Good luck with your visit with your new specialist.

Report post

One of the members suggested that you lift weights.
It's important that you be evaluated by a physical
therapist who is an expert in osteoporosis before
you lift weights. The wrong exercise program can cause profound harm, and although many physical therapists say they can work with you, they do not have the expertise. Good luck.

Report post

I'm so sorry for what you are going through. I was diagnosed at age 28 (am now 30) because my Dad is a dentist and he has noticed through the use of digital x-rays that more and more patients of all ages have suspiciously dark looking jawbones. He saw this in my 24 year old sister and sent her to the doctor and they determined she had osteoporosis in her spine. So he sent me. I have it as well. My Mom and her sister have osteopenia, but my grandfather died of osteoporosis related decline after almost all the vertebrae in his spine collapsed. In the past two years I have been to so many specialists, it's insane. I have also been the acclaimed Johns Hopkins Hospital in Baltimore because it is relatively close and they have no answers. We have found that I have ideopathic hypercalciuria ( I pee out too much calcium). You should check for that more than once because results could differ on different days. I am now trying a diuretic to help me retain calcium and taking 1890mg of calcium a day with 1200 IU of vitamin D. We are still awaiting results of that- I am hopeful it will work, but I just don't know. I am hoping to have a child soon, but worried about all these problems, and worried that if I already have low spine density that having a child will make my weak bones collapse since i have been fortunate thus far to not break a bone in my spine. If I find out more, i will let you know.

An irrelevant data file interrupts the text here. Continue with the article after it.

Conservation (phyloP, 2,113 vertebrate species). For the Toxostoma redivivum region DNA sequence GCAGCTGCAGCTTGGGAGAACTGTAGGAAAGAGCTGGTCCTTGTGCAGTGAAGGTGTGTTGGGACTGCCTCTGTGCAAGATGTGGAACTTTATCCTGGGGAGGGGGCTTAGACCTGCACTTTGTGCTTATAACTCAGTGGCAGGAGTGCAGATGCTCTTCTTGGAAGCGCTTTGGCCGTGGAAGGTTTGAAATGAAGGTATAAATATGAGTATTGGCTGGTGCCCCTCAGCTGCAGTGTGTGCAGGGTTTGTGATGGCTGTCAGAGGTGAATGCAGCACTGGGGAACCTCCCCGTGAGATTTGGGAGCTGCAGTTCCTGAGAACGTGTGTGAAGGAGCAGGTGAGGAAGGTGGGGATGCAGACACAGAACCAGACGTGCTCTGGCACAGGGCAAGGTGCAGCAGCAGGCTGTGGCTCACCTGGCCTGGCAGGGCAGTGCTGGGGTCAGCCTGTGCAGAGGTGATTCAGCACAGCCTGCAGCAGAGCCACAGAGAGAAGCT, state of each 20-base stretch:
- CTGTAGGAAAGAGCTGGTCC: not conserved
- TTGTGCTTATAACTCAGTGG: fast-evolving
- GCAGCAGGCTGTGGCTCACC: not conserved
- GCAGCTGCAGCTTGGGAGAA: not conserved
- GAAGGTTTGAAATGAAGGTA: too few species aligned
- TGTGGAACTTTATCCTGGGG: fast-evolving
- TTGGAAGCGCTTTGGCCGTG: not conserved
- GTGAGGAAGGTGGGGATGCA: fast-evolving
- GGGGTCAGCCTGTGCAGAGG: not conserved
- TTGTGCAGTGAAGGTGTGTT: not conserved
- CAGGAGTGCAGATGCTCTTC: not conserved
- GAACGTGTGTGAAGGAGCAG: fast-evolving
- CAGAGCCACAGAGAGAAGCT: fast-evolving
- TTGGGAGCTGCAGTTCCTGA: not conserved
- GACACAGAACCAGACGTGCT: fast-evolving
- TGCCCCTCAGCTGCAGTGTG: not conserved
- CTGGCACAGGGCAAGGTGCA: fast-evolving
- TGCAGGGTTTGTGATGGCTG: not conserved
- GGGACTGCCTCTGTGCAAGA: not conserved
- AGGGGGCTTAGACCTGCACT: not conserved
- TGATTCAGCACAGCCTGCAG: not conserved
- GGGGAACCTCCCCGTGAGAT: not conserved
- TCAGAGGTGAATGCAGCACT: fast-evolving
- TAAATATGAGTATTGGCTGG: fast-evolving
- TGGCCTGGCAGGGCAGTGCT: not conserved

Report post

Wow! Our cases seem so similiar it is scary. And I can empathize with the wanting a child. I was told I would never have kids due to endometriosis and ovarian cysts, so when I became pregnant and actually had a healthy baby boy...needless to say I was beside myself with joy. I say go for the pregnancy. It will be a long, painful road but the birth of your child is way worth the torture it does to your body. I have 3 herniated discs due to the pregnancy...and 3 fractured vertebraes but I would go through evey ounce of pain again just to have my son. I am not planning anymore pregnancies...because I do not know how much deteriation my body can handle. But I hope you make the right decision.

Report post

I am 24 and have just found out I have severe osteoporosis (equivalent to a 70 yr old). I have a 7 month old baby. I also have a herniated disc in my lower back that I believe is unrelated. Is it best just to wean my baby and with hold on drugs if I want more children?

Report post